Consumer Brand Experience, Love and Loyalty in Video Storytelling Advertising

-Journal of Creative Communications

Video advertising in the United States is estimated to grow from USD$35.45 billion in 2020 to USD$69.43 billion in 2024 (eMarketer.com, 2020). Video advertising is particularly effective among 16–24-year-olds (70%) and 25–34-year-olds (64%) who have watched some types of social media videos in the past month (Williamson, 2019). 

Because of its popularity, 24% of marketers in North America have invested in brand storytelling videos (HubSpot, 2020). In terms of delivering branded contents, video storytelling advertising is very similar to narrative advertising that has been popular since 1998 (Bacon, 2013Brechman & Purvis, 2015Chang, 2008Chiu et al., 2012Escalas, 1998Lien & Chen, 2013). Both formats enable advertisers to use drama ads, slice of life ads and transformational ads (Escalas, 2004) to tell a brand story. This advertising format has the benefit of conveying an emotional appeal about a brand, in particular, when consumers are transported into the narratives in the ad to facilitate brand attitude changes (Brechman & Purvis, 2015) and word-of-mouth communication (Langaro et al., 2019). However, unlike narrative ads in traditional television or print media platforms, video storytelling advertising relies on connected television, desktop and laptop, and mobile platforms (eMarketer.com, 2020).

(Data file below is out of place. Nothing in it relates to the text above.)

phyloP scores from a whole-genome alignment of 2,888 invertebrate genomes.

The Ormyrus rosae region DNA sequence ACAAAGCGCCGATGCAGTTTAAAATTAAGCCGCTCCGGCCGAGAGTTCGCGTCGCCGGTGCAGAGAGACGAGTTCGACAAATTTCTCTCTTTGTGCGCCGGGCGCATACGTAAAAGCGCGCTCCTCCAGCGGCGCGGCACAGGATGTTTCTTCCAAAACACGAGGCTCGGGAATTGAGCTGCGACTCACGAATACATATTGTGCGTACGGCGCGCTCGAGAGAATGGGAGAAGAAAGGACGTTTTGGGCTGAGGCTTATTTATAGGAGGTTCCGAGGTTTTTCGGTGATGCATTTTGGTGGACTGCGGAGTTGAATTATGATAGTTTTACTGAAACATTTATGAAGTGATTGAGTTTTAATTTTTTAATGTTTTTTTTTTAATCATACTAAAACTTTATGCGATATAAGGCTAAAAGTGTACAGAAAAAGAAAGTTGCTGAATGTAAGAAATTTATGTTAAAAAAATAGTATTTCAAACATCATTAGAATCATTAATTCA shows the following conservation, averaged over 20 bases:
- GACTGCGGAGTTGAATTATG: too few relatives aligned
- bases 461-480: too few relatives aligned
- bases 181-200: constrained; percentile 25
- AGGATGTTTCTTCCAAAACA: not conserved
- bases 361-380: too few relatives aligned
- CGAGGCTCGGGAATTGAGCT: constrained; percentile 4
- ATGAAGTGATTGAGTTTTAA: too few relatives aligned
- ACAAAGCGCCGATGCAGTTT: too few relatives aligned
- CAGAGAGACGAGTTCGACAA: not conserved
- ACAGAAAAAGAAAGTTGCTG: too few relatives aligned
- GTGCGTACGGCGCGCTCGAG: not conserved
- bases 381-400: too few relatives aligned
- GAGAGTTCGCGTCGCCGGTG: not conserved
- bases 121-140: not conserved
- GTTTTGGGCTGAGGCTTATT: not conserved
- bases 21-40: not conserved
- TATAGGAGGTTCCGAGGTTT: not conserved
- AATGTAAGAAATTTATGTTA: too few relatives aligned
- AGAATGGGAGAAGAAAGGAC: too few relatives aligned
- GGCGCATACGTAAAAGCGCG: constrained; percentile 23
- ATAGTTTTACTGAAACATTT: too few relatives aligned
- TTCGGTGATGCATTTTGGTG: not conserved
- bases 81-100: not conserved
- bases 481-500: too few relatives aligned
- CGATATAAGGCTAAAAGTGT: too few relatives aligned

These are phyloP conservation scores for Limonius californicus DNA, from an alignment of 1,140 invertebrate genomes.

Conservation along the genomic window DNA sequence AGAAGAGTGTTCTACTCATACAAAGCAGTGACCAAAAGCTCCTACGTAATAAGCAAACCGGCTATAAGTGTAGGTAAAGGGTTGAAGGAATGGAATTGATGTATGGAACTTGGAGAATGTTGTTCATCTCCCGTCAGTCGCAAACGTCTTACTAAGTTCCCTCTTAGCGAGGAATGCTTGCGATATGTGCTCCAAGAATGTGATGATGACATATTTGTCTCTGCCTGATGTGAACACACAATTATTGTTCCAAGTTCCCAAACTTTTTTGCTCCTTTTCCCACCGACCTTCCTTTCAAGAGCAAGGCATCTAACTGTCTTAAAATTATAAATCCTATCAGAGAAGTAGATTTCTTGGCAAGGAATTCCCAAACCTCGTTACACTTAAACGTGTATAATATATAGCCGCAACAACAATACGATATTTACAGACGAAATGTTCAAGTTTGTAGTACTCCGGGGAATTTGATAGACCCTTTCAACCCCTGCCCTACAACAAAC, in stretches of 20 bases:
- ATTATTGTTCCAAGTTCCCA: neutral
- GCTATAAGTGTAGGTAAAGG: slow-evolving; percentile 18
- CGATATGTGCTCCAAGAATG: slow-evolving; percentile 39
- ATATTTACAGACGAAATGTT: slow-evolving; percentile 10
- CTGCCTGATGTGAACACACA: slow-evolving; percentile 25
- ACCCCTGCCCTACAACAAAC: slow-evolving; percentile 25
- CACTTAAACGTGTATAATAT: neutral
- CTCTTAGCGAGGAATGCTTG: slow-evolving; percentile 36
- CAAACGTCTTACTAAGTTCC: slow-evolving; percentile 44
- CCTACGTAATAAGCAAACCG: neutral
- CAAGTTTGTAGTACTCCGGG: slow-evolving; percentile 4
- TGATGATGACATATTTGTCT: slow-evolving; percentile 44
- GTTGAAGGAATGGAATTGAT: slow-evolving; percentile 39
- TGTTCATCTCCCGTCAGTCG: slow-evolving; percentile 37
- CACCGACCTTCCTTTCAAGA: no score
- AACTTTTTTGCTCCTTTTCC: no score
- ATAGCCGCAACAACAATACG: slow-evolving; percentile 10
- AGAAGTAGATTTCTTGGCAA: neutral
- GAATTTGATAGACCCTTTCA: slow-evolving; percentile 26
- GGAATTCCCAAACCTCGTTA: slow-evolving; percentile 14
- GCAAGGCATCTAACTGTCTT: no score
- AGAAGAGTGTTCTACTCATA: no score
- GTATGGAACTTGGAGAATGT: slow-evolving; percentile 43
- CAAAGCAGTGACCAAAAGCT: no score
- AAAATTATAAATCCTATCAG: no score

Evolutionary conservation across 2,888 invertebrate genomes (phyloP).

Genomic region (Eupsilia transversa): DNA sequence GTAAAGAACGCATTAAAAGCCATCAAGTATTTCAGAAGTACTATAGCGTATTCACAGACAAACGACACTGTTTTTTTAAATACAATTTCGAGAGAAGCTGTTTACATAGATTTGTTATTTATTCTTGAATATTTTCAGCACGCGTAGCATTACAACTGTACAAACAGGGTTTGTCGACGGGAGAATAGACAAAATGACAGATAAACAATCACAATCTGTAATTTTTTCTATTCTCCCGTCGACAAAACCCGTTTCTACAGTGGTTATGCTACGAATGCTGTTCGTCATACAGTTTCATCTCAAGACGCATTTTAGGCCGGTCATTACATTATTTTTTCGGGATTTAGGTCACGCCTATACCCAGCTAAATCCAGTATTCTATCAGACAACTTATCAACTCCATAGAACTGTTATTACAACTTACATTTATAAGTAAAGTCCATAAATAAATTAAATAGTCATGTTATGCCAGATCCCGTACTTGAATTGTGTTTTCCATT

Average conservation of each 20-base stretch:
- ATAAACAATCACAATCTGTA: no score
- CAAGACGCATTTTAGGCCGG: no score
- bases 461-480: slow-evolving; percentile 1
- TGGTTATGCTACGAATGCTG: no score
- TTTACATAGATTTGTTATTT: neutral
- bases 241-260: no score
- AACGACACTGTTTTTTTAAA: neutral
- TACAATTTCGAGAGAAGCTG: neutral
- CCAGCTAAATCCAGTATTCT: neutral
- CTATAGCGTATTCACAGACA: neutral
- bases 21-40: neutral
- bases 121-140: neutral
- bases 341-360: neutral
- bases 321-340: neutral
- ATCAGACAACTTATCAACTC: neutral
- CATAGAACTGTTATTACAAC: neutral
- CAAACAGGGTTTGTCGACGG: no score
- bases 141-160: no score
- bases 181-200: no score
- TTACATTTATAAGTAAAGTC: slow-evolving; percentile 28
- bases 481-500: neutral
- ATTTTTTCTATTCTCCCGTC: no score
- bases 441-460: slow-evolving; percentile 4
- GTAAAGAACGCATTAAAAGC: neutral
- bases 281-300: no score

Given its growing importance in the digital advertising industry, scholars have applied narrative advertising theories to study video storytelling advertising (Chen & Chang, 2017).

In this study, we use video storytelling and narrative advertising interchangeably because both perform the same function to convey ‘the core message by telling a [brand] story’ (Escalas, 1998, cited in Lien & Chen, 2013, p. 517) and to create a connection ‘between brands in an ad story and the achievement of self-related goals’ (Escalas, 2004, p. 168).

A brand story also makes consumers feel that the brand resonates with their own personal life to create better engagement (Kim et al., 2016). Its fidelity and narrative probability also make a brand story ad believable (Lim & Puspita, 2020).

A successful video storytelling advertising campaign can cause ‘brand energy; capable of brand differentiation. A strong and valuable brand also contributes to its growth in the age of a global coronavirus pandemic (Kantar, 2020).

Existing research has generally confirmed that a narrative advertising campaign can generate better persuasion results (Lien & Chen, 2013). Past studies examined this phenomenon by studying consumer’s information processing of video storytelling elements (such as music, humour or spokespersons) and product features, or mediating mechanisms (such as ad-induced feelings, narrative transportation and self-brand connections—SBCs) (Lien & Chen, 2013).

Duration, flow, frequency and relevance of video storytelling ads were also found to predict retention of ad messages (Dhote & Kumar, 2019). Brechman and Purvis (2015) further examined whether brand narratives can stimulate consumers’ attitude changes after being transported into a fictitious world. Their study concluded that the effectiveness of narrative advertising also depends on consumers’ receptivity to narrative advertising.

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